Thursday, 7 October 2010

Car Parking

The parking situation in the city is desperate!

The root of the problem is that we have not yet, as a society, come to terms with the fact that cars exist and that a very large proportion of households have one or more. We need roads to drive them on and we need places to park them, when we are at home, when we are at work, and when we are at play. It is no use burying our collective heads in the sand, and hoping that they will somehow disappear. Once we recognise that cars must be provided for, then a number of things become clear:
  • The council could prevent the situation from getting any worse by requiring all new development to provide two off-road parking spaces for each household. OK - some households might only want one car, so they can put pot plants on the other space until they change their minds or sell the property on. There are a number of flats in the city that were, I understand, deliberately built with no parking in the misplaced hope that they would be bought by people without a car. How crazy is that?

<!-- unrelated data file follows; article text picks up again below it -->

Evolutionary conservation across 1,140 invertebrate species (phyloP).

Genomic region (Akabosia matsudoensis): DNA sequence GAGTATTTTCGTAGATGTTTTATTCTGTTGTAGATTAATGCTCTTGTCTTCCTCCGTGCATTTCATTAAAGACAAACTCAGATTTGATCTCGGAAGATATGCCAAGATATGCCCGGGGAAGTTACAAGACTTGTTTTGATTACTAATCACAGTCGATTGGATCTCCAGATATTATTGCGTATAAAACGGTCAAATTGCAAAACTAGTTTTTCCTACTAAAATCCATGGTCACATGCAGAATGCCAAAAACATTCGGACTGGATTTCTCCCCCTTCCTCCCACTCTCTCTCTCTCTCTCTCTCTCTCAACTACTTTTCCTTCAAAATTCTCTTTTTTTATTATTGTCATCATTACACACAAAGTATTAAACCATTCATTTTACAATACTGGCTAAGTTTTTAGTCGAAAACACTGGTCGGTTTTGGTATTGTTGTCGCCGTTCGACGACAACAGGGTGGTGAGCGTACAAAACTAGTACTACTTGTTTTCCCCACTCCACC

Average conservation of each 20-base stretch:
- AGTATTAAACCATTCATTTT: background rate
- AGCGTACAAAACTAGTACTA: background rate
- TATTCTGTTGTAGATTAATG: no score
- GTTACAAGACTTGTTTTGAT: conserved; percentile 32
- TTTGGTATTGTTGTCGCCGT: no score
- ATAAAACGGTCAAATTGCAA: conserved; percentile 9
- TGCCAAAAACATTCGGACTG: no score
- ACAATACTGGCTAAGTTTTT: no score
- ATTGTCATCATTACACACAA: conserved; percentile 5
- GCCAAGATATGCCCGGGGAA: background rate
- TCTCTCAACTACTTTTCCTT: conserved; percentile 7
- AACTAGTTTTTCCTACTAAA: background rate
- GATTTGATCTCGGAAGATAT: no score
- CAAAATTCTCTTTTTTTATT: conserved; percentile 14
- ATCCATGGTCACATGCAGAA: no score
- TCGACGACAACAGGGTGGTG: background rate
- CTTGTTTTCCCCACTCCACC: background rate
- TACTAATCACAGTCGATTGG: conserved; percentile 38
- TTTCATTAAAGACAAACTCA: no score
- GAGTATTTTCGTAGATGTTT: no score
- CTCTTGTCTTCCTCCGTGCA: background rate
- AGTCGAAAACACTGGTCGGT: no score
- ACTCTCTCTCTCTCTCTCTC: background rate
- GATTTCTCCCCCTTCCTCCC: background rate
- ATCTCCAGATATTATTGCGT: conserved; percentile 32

• The model used at The Brooks and Waitrose/Friarsgate could be extended to all future developments: i.e. put parking underneath buildings. 
  • Surface car parks could (after having another layer added underneath them) be dedicated to nearby housing that is without spaces - the Chesil Street surface park, for example, could serve Chesil Street itself and Wharf Hill. It could be landscaped with shrubs and made to look quite pleasant. I've seen this model is in many French towns, and it seems to work well.
There would still be a huge number of streets lined with cars - a legacy of earlier planning mistakes. Getting rid of them would require something more radical: but we should at least stop things getting any worse.

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